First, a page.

Canon S70: aggressive noise reduction?

Discussion in 'Digital Photography' started by Iris Nadine Kartasasmita, Mar 22, 2005.

  1. Hi folks,

    I'm trying to figure out when really the Canon S70 noise reduction starts to
    reduce the quality of the photo. I've taken 2 similar pictures, one with (a)
    f2.8 - 1/60s and the other one with (b) f8 - 1/6s. The quality of picture
    (b) is noticeably less than (a); and I believe this is due to the noise
    reduction (see http://home.unet.nl/irisnadine/s70.jpg - taken with tripod!).

    Has anybody similar experience with this....?

    iris
     
    Iris Nadine Kartasasmita, Mar 22, 2005
    #1
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  2. Iris Nadine Kartasasmita wrote:
    > Hi folks,
    >
    > I'm trying to figure out when really the Canon S70 noise reduction
    > starts to reduce the quality of the photo. I've taken 2 similar
    > pictures, one with (a) f2.8 - 1/60s and the other one with (b) f8 -
    > 1/6s. The quality of picture (b) is noticeably less than (a); and I
    > believe this is due to the noise reduction (see
    > http://home.unet.nl/irisnadine/s70.jpg - taken with tripod!).
    >
    > Has anybody similar experience with this....?
    >
    > iris


    To me, the 1/6s image looks as if either it is out of focus, or your are
    seeing the diffraction effects due to the very small aperture. By noise
    reduction, do you mean some filtering of the image, or dark frame
    subtraction?

    David
     
    David J Taylor, Mar 22, 2005
    #2
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  3. Iris Nadine Kartasasmita

    C J Campbell Guest

    "Iris Nadine Kartasasmita" <> wrote in message
    news:...
    > Hi folks,
    >
    > I'm trying to figure out when really the Canon S70 noise reduction starts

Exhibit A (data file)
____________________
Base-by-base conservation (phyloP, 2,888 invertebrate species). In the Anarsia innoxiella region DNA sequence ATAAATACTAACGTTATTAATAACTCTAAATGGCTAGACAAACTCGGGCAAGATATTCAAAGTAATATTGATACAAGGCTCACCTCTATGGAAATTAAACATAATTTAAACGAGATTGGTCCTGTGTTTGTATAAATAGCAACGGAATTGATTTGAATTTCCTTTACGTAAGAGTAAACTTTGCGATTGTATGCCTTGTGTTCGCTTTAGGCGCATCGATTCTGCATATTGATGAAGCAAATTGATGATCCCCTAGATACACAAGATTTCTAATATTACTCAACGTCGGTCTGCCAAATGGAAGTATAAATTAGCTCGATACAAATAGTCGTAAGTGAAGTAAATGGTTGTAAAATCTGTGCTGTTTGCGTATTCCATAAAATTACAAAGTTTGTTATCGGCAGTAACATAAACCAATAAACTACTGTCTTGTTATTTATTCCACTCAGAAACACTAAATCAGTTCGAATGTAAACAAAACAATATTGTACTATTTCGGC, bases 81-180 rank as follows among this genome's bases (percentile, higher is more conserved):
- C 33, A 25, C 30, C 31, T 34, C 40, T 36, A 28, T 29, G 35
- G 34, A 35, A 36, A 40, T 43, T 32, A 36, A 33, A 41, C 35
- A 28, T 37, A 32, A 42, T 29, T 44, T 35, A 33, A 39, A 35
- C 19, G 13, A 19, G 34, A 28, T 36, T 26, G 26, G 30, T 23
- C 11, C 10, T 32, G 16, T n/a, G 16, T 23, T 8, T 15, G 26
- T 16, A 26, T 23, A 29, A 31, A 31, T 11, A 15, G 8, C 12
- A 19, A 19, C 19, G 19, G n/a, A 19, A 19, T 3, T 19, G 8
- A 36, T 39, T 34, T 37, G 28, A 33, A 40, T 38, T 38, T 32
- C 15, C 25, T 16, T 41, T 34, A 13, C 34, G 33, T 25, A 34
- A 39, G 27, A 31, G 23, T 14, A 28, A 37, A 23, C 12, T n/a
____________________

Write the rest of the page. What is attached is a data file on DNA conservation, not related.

to
    > reduce the quality of the photo.


    Noise reduction always reduces the quality of the photo. Shoot in raw if you
    can and control the amount of noise reduction in post processing.
     
    C J Campbell, Mar 23, 2005
    #3
  4. "David J Taylor" <-this-bit.nor-this-part.uk>
    schreef in bericht news:TVY%d.3342$...
    > Iris Nadine Kartasasmita wrote:
    > > Hi folks,
    > >
    > > I'm trying to figure out when really the Canon S70 noise reduction
    > > starts to reduce the quality of the photo. I've taken 2 similar
    > > pictures, one with (a) f2.8 - 1/60s and the other one with (b) f8 -
    > > 1/6s. The quality of picture (b) is noticeably less than (a); and I
    > > believe this is due to the noise reduction (see
    > > http://home.unet.nl/irisnadine/s70.jpg - taken with tripod!).
    > >
    > > Has anybody similar experience with this....?
    > >
    > > iris

    >
    > To me, the 1/6s image looks as if either it is out of focus, or your are
    > seeing the diffraction effects due to the very small aperture. By noise
    > reduction, do you mean some filtering of the image, or dark frame
    > subtraction?
    >
    > David
    >


    David, I think it is not due to out of focus (at least I left it on "auto"
    mode
    for focusing). And I got a similar "softness" effect when I took landscape
    photo at dawn (with tripod, slow shutter speed). I saw in one of the
    review on http://www.imaging-resource.com/PRODS/CS70/S70P.HTM
    ".... Namely, the impact that anti-noise processing has on subtle subject